Lots of demonstration plots going up all around, new "planned communities" constructed from the existing materials and
buildings in a given area.  The Revolution of 2016 ended the mortgage banking scam, so everybody owns the place they live in.
Landlords went belly up when people couldn't pay their rent and most abandoned their properties. The Homesteading Act of 2017 provided that maintaining 3 years residency in an otherwise abandoned property vested the ownership in the resident.  Since nobody was paying rent or mortgages, and most people didn't even own cars any more, and everybody was growing lots of food, people's need for money was a lot lower than it had been. Apartment buildings were taken over by their residents as housing co-operatives.

You had to pay your taxes, but most areas had a labor option where you could go and work off your taxes.  Even though natural gas was scarce, the companies had all been nationalized after the corporation crash, so the price was fixed at an arbitrary level. The main thing was that you were only allowed to use so much each month.  The penalty for cheating was impoverishment -- the city would turn you and your whole family out into the street, with nothing but the clothes on your back, in full glare of television publicity, and it was illegal for anybody to take them in.  The churches had really squawked about that, and there's an underground network to help such people, but most people have no sympathy for them.  Impoverishment as a threat of punishment was a lesson that soaked in fast.

Electricity is rationed via blackouts, and its price is also arbitrarily set.  Also, it's illegal to posses or sell things like clothes dryers (washers are OK, if they pass the efficiency rating), dishwashers, disposals, trash compactors, big screen TVs, waterbed heaters, incandescent bulbs.  Possessing something like this is another Impoverishment offense.

As a result of all these changes people weren't working as hard as they used to.   There's more leisure time, and when the lights
go off every day, usually at the same time, well, after a while that was just part of life.  You planned for it and worked around
it.

There were still jobs to be had, of course.  The medical industry was still up and running, although it looked a lot different
after its nationalization.  More doctors had their offices in their homes, right in their neighborhoods, and served their neighbors.  It was only if you had to go to a specialist that you would need to leave the neighborhood.  Lots of nurses practiced
independently too, and typically that was where you started. They did house calls!   People really liked that.

Entertainers could always make a buck.  Lots of people opened little coffee shops in their homes, and live music was making a
real comeback.

Recycling is a big money maker, as is mining landfills.

But even if people wanted a job, they didn't necessarily want a full time job.  Since everybody is a gardener, people had to have time for that.  Plus as times had changed, people began to realize what a screwed-up rat race things had been.   Everybody rushing around, using energy like it was plentiful. It's like we were insane or something.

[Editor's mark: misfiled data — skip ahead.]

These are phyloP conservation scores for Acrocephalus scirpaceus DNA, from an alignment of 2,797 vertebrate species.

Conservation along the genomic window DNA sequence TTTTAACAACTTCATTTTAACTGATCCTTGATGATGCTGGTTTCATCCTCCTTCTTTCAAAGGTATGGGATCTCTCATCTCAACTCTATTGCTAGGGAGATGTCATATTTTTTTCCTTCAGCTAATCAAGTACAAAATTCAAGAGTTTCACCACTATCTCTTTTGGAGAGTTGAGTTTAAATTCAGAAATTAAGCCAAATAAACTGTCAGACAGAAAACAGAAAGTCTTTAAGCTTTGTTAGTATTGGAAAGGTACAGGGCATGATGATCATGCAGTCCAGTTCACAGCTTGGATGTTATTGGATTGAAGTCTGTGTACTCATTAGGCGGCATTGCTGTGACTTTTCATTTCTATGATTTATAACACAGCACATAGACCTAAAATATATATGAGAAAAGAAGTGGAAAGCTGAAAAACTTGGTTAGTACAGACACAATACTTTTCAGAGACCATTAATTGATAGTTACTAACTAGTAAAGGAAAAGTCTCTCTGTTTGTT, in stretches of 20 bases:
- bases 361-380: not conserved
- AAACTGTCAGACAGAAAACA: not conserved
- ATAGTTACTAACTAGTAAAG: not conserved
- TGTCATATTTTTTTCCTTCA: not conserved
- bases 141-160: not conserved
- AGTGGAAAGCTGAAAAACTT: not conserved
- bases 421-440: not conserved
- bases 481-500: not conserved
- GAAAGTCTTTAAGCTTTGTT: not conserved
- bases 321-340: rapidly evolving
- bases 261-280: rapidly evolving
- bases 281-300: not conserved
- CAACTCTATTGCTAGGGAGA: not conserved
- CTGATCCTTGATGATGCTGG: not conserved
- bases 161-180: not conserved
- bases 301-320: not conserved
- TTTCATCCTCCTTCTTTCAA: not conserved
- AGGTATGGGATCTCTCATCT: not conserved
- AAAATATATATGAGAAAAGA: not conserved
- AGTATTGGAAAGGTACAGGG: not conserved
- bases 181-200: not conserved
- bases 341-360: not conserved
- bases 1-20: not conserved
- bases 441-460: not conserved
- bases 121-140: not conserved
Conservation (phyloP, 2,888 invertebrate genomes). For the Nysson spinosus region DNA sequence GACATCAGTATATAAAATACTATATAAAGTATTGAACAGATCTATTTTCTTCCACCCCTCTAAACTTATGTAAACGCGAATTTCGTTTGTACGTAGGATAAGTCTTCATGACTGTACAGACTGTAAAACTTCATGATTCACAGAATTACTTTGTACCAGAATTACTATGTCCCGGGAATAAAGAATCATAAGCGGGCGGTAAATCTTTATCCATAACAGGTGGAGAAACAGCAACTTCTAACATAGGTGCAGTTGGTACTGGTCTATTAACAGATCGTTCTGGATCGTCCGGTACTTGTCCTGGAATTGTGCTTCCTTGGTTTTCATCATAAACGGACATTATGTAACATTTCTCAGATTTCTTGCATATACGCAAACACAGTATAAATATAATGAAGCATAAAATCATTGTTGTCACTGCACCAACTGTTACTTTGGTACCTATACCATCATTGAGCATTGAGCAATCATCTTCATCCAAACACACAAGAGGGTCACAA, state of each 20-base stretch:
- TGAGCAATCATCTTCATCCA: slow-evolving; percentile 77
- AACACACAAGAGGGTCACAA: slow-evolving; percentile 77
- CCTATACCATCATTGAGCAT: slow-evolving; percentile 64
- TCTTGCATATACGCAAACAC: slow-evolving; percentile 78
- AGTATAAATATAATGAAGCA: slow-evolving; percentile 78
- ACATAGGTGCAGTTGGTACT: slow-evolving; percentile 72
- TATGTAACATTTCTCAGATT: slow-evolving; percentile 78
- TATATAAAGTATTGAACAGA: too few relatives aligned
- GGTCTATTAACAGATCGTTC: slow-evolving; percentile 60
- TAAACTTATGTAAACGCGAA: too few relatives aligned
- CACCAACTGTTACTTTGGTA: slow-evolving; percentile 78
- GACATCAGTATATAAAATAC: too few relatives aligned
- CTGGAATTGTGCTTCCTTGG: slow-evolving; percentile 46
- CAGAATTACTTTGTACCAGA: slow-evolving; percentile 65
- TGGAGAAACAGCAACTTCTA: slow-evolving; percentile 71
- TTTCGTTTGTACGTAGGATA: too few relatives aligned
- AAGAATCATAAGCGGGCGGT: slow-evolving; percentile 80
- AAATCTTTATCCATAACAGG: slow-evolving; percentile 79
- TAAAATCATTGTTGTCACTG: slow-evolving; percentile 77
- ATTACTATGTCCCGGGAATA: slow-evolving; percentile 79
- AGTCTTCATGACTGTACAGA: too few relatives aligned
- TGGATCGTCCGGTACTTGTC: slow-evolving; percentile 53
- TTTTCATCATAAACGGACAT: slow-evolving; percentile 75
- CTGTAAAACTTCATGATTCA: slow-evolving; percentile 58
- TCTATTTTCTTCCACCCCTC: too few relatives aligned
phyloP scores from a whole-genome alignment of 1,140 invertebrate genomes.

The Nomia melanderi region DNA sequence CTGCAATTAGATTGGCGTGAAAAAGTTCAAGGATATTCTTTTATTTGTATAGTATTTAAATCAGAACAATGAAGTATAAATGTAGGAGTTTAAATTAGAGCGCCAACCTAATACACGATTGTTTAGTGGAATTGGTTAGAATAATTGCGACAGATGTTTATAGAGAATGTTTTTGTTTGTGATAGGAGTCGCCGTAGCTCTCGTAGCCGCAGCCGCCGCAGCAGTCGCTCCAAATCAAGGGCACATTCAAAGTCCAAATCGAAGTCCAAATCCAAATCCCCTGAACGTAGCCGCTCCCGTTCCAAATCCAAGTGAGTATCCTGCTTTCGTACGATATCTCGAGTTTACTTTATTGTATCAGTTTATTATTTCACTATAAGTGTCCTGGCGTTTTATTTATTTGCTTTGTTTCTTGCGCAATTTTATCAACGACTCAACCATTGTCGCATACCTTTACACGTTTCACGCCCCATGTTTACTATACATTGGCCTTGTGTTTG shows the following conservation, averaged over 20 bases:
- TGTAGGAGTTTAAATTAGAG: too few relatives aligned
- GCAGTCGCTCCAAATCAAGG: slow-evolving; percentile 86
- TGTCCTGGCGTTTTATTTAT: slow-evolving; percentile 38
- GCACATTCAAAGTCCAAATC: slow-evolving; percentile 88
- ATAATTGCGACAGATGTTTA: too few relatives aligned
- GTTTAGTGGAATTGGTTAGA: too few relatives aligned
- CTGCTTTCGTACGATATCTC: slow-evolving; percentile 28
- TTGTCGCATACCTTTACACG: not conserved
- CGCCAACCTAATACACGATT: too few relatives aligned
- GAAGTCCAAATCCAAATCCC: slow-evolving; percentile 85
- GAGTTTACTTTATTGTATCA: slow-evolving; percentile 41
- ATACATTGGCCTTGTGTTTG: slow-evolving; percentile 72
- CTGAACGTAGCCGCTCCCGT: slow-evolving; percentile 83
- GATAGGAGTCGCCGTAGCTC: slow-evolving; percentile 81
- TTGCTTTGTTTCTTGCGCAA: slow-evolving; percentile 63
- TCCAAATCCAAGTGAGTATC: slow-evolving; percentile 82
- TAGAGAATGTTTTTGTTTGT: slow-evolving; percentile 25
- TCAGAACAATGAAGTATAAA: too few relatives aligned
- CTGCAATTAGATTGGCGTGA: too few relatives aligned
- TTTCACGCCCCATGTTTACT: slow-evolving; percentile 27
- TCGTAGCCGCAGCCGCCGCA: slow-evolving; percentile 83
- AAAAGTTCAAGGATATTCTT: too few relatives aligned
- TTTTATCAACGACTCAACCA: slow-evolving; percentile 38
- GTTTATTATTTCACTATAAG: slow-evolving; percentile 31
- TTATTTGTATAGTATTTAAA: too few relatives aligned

This isn't what most people were thinking of when they thought about the decline and fall of the petroleum and natural gas
civilization.  There's been a lot of bitching and moaning, and the whining was intense for awhile. Many political careers ended
precipitously.  (People still make Democrat and Republican jokes.)  It's been almost mundane.  Everywhere things are about
the same, some places have it a bit worse than others, but international famine relief still moves around and mass death has
been pretty much avoided everywhere.  It turns out there was a lot more wasted energy than most people thought -- this "wasted energy" included whole industries which don't even exist anymore -- like the military-industrial complex.  Sure, people
are still making rifles and handguns, but nobody's making or flying jet fighters or tanks or armored personnel carriers these
days.  Do you know how much gas those things used!

A lot of people worried about war, and there's been some of this, but as it turns out, war burns a lot of fossil fuel, and people
just hate to do that these days.  Air travel has just about ended everywhere, it's usually only used when no other source of
transportation is available (like in parts of Alaska).  nobody's making airplanes anymore, however.  Armies, in fact, everywhere
are much smaller than they used to be.  They built up for a while, but it just became too expensive, and a series of UN
brokered agreements lowered standing armies to police levels. Nobody is garrisoning other troops, the last US soldier came home more than a decade ago, and the Navy no longer goes sailing around showing the flag.  The rich countries were worried for awhile about getting overrun by the poor countries, but as one Indian politician observed, "Why would we want to go someplace where it snows all winter long?"  In fact, the equatorial countries seem to be doing the best of all.  Lots of talent and
capital has left the frozen north for the sunny and warm equator.

In many ways, things are much simpler now.  It's been months since I've been as far as ten miles from my house.  And when I
did go over on the other side of town, I stayed for a week (one of my cousins got married and we had a big party.)  These